At the bungalow colony, an unseen yenta periodically announces shopping opportunities over the public address system, such as “The knish man is on the premises.” But Pearl’s life suddenly changes when the “blouse man” cometh. He is a sexy, slithery free spirit selling clothes and accessories from a bus. Their chemistry is instantaneous. They screw, smoke grass, romp at Woodstock, imbibe hallucinogens, skinny-dip under a waterfall and screw some more. Meanwhile, Alison is on the verge of rebellious womanhood, with a lifeguard boyfriend (Joseph Perrino) and the onset of her period. It’s a girl's coming-of-age story juxtaposed with that of her mother, a former child bride.

Things at my bungalow colony were never so exciting, as I dimly recall. The same can be said about the Ang Lee’s plodding enterprise, which coincided with the 40th anniversary of half-a-million revelers enduring torrential rain, mud and bad trips to celebrate their newness. (Liev Schreiber appears again, although as a transvestite – perhaps that’s what really happened to Marty Kantrowitz.) Like the motel in Taking Woodstock, businesses in the surrounding towns wanted to cash in on the festival. Pamela Gray has pointed out that even Moishe’s Butcher Shop – where Pearl buys her meat in the film – went for a groovier name in hopes of attracting counterculture clientele: The Funky Chicken.

Avoiding any outright villainy, Moon allows everyone to make mistakes they later regret. The Pearl-Walker relationship is no throwaway, yet she must choose. Things will not return to normal, nor should they, but redemption can signify fresh approaches to the rapidly changing world. In contrast with Taking Woodstock, which had no rights to the genuine music of the era, Tony Goldwyn’s soundtrack is replete with an amazing number of authentic tunes: Among other selections, Janis Joplin belting out “Summertime,” Joni Mitchell singing “She’s Too Busy Being Free,” Bob Dylan’s maniacal “Subterranean Homesick Blues,” ”Today” by Jefferson Airplane and Judy Collins warbling the Sandy Dennis ballad “Who Knows Where the Time Goes?”

Joni Mitchell in 1969
The time just goes. The lunar landing is ancient history. Ditto for hippies. Married people now seem to mess around with regularity, as do their sexually active offspring. Contemporary Kantrowitzes – more likely to vacation on cruise ships sailing the Caribbean than in the old Borsht Belt – surely would be long divorced due to irreconcilable differences. The bungalow colonies apparently have become havens for devout Hassids, unlike the largely secular communities inhabited by folks open to spiritual transformation in bygone days. Accordingly, the Funky Chicken, if it still exists, probably had second thoughts. To wildly paraphrase Joni Mitchell’s Woodstock Nation anthem, “We are stardust, we are golden. And we’ve got to get ourselves back to...Moishe’s Butcher Shop.”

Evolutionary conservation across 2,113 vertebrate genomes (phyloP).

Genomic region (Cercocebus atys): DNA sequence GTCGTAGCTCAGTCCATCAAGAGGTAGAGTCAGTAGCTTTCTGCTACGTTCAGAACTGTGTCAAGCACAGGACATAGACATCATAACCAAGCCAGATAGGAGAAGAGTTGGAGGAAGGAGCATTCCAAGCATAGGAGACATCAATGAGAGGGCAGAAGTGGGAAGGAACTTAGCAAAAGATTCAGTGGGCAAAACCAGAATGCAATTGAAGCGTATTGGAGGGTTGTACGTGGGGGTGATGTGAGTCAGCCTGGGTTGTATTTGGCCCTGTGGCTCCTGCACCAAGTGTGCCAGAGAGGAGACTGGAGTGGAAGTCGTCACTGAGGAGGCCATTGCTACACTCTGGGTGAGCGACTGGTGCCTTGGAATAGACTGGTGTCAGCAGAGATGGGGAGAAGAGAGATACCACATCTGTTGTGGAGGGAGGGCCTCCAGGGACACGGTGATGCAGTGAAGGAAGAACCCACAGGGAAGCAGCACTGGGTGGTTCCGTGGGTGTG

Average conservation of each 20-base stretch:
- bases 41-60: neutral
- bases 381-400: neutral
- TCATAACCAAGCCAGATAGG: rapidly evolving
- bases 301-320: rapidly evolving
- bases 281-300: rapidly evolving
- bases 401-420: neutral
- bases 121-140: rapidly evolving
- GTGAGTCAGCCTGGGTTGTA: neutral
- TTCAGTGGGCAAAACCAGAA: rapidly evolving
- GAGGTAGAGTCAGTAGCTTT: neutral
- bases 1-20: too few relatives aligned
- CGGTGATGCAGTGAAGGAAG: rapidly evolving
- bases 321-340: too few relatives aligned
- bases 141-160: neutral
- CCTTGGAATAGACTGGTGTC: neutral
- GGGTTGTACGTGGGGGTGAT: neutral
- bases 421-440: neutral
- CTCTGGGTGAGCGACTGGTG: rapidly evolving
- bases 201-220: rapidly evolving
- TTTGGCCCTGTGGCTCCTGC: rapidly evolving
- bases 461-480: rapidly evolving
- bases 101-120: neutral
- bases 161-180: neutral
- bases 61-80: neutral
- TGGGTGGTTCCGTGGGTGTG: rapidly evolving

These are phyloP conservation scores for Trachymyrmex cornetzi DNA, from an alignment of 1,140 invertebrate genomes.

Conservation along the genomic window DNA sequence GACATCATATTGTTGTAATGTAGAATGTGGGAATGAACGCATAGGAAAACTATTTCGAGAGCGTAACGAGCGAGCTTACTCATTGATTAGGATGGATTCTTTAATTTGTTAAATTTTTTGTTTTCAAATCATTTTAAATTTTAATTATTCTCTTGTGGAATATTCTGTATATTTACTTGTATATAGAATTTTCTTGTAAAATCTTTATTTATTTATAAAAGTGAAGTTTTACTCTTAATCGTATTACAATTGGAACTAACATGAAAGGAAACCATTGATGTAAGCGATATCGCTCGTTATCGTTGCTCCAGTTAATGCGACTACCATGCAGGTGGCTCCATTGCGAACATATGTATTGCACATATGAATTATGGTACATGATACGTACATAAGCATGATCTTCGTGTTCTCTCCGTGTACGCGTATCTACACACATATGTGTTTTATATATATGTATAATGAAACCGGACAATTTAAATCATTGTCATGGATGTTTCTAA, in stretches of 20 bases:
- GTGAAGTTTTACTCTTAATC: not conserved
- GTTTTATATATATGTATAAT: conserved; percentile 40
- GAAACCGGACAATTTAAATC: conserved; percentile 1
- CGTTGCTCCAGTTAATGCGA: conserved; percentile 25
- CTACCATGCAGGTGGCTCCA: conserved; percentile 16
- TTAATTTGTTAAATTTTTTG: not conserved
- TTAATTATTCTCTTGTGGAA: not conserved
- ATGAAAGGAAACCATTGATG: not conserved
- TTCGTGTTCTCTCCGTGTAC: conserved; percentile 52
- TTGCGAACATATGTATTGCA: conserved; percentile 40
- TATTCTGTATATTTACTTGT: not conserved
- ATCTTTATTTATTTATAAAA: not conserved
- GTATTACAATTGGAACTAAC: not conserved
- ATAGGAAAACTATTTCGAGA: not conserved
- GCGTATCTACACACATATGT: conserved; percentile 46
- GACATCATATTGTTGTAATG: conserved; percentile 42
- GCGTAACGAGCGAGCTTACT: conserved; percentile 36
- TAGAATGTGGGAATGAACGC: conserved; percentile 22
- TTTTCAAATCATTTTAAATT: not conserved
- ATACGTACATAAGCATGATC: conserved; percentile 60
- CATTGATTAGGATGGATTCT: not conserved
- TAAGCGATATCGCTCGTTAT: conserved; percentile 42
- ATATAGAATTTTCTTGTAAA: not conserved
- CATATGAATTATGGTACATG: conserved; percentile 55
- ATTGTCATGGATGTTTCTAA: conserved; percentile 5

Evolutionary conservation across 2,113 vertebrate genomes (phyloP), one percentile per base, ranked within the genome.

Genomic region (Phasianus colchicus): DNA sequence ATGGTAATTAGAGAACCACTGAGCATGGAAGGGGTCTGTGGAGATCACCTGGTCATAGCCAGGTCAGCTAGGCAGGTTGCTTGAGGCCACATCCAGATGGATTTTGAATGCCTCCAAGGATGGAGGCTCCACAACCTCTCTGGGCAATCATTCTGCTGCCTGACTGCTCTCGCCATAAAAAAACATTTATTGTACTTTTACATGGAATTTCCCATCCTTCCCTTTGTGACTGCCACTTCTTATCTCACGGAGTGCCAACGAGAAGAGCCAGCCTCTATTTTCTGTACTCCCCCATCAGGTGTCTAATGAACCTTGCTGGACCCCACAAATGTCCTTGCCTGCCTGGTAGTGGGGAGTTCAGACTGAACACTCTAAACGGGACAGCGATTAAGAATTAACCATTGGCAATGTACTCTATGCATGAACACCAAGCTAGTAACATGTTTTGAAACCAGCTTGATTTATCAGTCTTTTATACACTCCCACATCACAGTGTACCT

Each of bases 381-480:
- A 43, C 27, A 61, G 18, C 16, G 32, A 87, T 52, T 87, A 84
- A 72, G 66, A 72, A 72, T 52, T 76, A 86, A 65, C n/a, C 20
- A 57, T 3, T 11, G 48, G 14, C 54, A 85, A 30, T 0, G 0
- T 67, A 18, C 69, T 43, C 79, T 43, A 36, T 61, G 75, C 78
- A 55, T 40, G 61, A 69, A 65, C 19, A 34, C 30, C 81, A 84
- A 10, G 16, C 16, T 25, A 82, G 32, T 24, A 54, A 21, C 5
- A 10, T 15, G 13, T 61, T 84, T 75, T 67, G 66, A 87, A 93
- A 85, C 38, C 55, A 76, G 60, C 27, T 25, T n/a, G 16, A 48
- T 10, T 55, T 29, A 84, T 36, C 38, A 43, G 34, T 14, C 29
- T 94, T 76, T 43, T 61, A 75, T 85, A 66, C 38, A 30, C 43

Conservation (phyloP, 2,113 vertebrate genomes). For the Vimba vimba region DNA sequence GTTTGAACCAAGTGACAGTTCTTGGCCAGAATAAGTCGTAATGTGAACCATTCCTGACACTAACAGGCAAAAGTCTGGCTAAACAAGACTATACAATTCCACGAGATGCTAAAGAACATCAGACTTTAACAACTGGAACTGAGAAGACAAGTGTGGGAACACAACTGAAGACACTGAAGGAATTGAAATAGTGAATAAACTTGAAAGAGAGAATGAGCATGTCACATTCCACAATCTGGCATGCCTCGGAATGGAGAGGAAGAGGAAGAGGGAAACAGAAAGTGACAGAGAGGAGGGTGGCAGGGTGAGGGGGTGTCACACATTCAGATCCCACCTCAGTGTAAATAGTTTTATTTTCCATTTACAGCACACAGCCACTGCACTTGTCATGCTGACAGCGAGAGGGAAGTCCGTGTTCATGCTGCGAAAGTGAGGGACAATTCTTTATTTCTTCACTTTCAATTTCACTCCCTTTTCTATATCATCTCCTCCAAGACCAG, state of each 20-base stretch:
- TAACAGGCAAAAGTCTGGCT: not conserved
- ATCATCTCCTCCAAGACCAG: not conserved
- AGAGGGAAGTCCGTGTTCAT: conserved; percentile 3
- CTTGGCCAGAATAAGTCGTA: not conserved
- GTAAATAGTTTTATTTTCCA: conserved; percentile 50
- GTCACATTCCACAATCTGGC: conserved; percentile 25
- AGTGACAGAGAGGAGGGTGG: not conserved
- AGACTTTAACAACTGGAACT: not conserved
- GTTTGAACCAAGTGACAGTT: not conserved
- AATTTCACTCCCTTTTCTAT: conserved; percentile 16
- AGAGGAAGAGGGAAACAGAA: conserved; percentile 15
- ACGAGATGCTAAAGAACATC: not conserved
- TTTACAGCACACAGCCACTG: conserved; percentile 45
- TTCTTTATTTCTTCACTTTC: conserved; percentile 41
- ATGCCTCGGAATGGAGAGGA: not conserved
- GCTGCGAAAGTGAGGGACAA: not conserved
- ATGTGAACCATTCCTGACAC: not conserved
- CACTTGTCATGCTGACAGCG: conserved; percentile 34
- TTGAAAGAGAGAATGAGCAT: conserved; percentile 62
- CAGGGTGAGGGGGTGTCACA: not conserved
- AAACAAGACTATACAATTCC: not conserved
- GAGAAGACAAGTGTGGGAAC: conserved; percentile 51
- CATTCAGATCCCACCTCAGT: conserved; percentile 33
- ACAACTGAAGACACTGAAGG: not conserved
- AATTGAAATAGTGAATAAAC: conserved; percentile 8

– Susan Green is a film critic and arts journalist based in Burlington, Vermont. She is the co-author with Kevin Courrier of Law & Order: The Unofficial Companion and with Randee Dawn of  Law & Order Special Victims Unit: The Unofficial Companion.


  1. Hi Susan,

    Thanks for the interesting reviews. It's always better to read the opinion of someone who's "been there" as in your case. Did you find the costumes, props, and settings of these films to have an authentic feel for you?


  2. Susan Green responds: Alyssa, thanks for your kind words about my review of “A Walk on the Moon.” My bungalow colony days ended while I was still in elementary school, so the memories are not all that sharp. I don’t recall we had visits from men selling knishes or blouses, but the film captured the excitement when fathers returned from the city each weekend. My dad, still dressed in a work-world suit, once drove up just as a bunch of us kids were squabbling over something or other. He reached into his pocket for a handful of coins and tossed them out onto the grass. The fight ended abruptly because we scrambled to find the money in what was suddenly a very fun game. I also thought the movie’s art director got the bungalow interiors just right -- in particular, the Kantrowitz kitchen with that formica table rang a bell.